Frankly, I am tired, and dismayed, to continue to read in the Davis Vanguard, the Davis Enterprise, or hearing from others that the questions that are raised about appropriateness of a development for the location and lot, configurations of rooms, the environmental, traffic and parking problems are because they are NIMBY only concerns, rather than legitimate concerns about good planing and environmental issues that need to be and should rightfully be raised, if in Davis, we are still willing to respect open, transparent and democratic discussion and decision-making.

Ron O

Thanks, Colin.

Frankly, the city of Davis needs to change council membership. Perhaps the district elections will provide such an opportunity.

I'm getting tired of the personal insults emanating from a couple of them, as well. Which appear to be based solely on a difference of opinion.

Roberta L. Millstein

Ron, yes, those personal insults were emanating from Councilmember Will Arnold at the meeting. He rudely compared those of us who had concerns about the consent item to flat earthers. Later, he queried the City Manager about the missing documents, apparently expecting to learn that they were not and fact missing. Lo and behold, the City Manager was forced to admit that the documents they'd had in their possession since August were not in fact posted until Friday, after Colin asked for them.

It was not a good look for the City or for Councilmember Arnold. Extremely unprofessional.

Matt Steele

This project looks like a great plan. More housing for people, not cars.

Colin Walsh

Matt Steele, maybe you didn't read the article. If by "This project looks like a great plan" it means you went to the City website linked above and looked at the description of the project in the application or looked at any of the other documents, well, you were only able to do so because I got the City to post them.
Prior to that, the City had failed to publicly disclose the project application or any of the other documents the developer submitted to the City. That is what this article is about.

Kelly Snider

I'm glad that communities like Davis are taking climate change and the generational wealth gap seriously. Glad the elected leaders are doing the right thing and allowing dense, walkable housing to get built quickly and easily. It's not up to the current residents of a town to decide who should be allowed to live there in the future - a healthy society requires bigger thinking, not myopic "same-as-ever" approaches. Good planning like this means fewer calamities like Santa Rose and Paradise fires which literally kill people and cost billions. Better for us to live in towns like Davis and focus on walkability (not parked cars) is the easiest way to care for ourselves and our environment. Good job by the planners who put these excellent policies in place!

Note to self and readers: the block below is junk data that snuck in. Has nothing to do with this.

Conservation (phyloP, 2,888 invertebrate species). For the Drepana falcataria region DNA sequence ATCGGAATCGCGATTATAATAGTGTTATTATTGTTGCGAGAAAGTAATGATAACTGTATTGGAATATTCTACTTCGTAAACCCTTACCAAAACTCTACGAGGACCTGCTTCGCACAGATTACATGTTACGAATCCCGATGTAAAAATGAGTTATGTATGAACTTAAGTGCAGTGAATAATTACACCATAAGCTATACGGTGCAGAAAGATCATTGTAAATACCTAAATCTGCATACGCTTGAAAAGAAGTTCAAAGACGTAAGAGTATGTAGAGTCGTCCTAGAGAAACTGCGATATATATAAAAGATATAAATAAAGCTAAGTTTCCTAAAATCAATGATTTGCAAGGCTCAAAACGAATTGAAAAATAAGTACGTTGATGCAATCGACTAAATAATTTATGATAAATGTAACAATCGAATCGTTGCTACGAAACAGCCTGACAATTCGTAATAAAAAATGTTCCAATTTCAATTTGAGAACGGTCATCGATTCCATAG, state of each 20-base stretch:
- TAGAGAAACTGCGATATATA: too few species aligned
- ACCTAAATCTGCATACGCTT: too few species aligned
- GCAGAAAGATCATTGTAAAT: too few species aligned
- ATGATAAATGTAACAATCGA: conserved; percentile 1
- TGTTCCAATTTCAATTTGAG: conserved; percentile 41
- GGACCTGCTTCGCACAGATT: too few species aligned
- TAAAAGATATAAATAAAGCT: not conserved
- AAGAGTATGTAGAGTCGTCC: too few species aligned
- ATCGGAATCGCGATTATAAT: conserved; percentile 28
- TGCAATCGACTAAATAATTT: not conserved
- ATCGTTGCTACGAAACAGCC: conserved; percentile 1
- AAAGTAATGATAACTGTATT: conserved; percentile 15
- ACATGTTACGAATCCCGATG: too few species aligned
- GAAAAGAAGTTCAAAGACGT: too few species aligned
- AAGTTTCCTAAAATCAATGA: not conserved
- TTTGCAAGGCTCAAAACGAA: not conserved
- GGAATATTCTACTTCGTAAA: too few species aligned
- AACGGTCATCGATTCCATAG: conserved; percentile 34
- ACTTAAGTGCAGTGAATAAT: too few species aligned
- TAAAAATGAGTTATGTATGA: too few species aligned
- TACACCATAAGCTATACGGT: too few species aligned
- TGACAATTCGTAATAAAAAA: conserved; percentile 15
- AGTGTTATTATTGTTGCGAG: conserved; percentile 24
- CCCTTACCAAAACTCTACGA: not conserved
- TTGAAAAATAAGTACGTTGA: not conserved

Colin Walsh

It seems like you didn’t bother to read the article and jumped to advocating based on a preconceived idea.
There was little information about this project before I reached out and got the city manager to release the documents. If you like at the proposal itself you will find that it lakes design elements to meet the goals you claim to be for. Most glaringly, there is significantly inadequate space for bikes. The project is considerable distance from grocery stores. Has no plan for delivery parking for food or Amazon. I agree with some of the goals you express, but this project doesn’t meet them yet. However, with constructive input from coworkers like your self, perhaps this could be a great project.

Rik Keller

Matt Steele & Kelly Snider: as a long time city planner, I have been advocated for the kinds of policies that you express support for since the 1990s when I wrote my master's thesis on compact city planning, sustainable development, and regional growth policies.

What I see in this project so far--again, the project application as only released on Friday and the project details are thin and incomplete--is a developer trying to cash in on current buzzwords and concepts for site that is poorly suited for the goals.

The traffic consultant proposed for the CEQA work states that it will be looking to estimate trip generation and mode split data for the project based on "comparable sites" that have "very low on-site parking-to-dwelling unit ratio", are "located in a closed parking environment (i.e., very little to no nearby off-site parking supply available to residents, and--this is key-- are "not served by high capacity transit service." Perhaps in your advocacy, you already have examples of such sites? For myself, I haven't seen any projects in the U.S, that would meet these criteria. The only recent projects that I have seen that are proposing low/minimal parking are located immediately adjacent to high-capacity transit.